Within hours I estimated that over 100 EMS units showed up from various towns, counties and four different states. Considering the circumstances, their response time was miraculous. Roads were blocked with downed utility lines, smashed up cars in piles, and they still made it through.
We continued to carry patients out of the hospital on anything that we could find: sheets, stretchers, broken doors, mattresses, wheelchairs—anything that could be used as a transport mechanism.
As I finished up what I could do at St John’s, I walked with two RN’s, Shilo Cook and Julie Vandorn, to a makeshift MASH center that was being set up miles away at Memorial Hall. We walked where flourishing neighborhoods once stood, astonished to see only the disastrous remains of flattened homes, body parts, and dead people everywhere. I saw a small dog just wimpering in circles over his master who was dead, unaware that his master would not ever play with him again. At one point we tended to a young woman who just stood crying over her dead mother who was crushed by her own home. The young woman covered her mother up with a blanket and then asked all of us, “What should I do?” We had no answer for her, but silence and tears.
By this time news crews and photographers were starting to swarm around, and we were able to get a ride to Memorial Hall from another RN. The chaos was slightly more controlled at Memorial Hall. I was relieved to see many of my colleagues, doctors from every specialty, helping out. It was amazing to be able to see life again. It was also amazing to see how fast workers mobilized to set up this MASH unit under the circumstances. Supplies, food, drink, generators, exam tables, all were there—except pharmaceutical pain meds. I sutured multiple lacerations, and splinted many fractures, including some open with bone exposed, and then intubated another patient with severe COPD, slightly better controlled conditions this time, but still less than optimal.
But we really needed pain meds. I managed to go back to the St John’s with another physician, pharmacist, and a sheriff’s officer. Luckily, security let us in to a highly guarded pharmacy to bring back a garbage bucket sized supply of pain meds.
At about midnight I walked around the parking lot of St. John’s with local law enforcement officers looking for anyone who might be alive or trapped in crushed cars. They spray-painted “X”s on the fortunate vehicles that had been searched without finding anyone inside. The unfortunate vehicles wore “X’s” and sprayed-on numerals, indicating the number of dead inside, crushed in their cars, cars which now resembled flattened recycled aluminum cans the tornado had crumpled in her iron hands, an EF5 tornado, one of the worst in history, whipping through this quiet town with demonic strength. I continued back to Memorial hall into the early morning hours until my ER colleagues told me it was time for me to go home. I was completely exhausted. I had seen enough of my first tornado.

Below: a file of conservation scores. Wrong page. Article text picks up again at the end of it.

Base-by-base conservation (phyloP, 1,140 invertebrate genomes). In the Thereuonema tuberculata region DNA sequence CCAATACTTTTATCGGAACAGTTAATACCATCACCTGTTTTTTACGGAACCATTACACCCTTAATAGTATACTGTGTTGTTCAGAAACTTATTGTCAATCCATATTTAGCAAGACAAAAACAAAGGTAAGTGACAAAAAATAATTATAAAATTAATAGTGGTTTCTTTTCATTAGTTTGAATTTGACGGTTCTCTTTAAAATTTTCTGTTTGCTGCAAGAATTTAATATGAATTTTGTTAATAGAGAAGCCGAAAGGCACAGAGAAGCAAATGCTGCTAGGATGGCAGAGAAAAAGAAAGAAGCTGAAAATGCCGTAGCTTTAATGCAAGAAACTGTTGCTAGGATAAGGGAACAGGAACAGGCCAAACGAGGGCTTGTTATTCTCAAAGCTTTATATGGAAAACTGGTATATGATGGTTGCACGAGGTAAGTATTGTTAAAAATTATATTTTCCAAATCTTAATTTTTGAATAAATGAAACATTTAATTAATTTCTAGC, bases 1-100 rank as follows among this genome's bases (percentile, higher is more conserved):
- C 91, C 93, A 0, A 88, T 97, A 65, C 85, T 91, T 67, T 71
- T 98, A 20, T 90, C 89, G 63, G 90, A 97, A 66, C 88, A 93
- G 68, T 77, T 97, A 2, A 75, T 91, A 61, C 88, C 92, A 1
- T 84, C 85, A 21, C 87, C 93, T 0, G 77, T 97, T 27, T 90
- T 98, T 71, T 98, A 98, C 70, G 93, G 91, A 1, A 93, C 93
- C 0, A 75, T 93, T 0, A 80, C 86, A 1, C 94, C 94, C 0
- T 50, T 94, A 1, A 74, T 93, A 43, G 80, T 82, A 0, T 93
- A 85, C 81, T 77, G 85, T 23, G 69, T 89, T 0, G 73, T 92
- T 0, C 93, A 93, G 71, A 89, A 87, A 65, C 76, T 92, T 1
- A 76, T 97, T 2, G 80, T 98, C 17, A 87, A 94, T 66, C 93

How can one describe these indescribable scenes of destruction? The next day I saw news coverage of this horrible, deadly tornado. It was excellent coverage, and Mike Bettes from the Weather Channel did a great job, but there is nothing that pictures and video can depict compared to seeing it in person. That video will play forever in my mind.
I would like to express my sincerest gratitude to everyone involved in helping during this nightmarish disaster. My fellow doctors, RN’s, techs, and all of the staff from St. John’s. I have worked at St John’s for approximately 2 years, and I have always been proud to say that I was a physician at St John’s in Joplin, MO. The smart, selfless and immediate response of the professionals and the community during this catastrophe proves to me that St John’s and the surrounding community are special. I am beyond proud.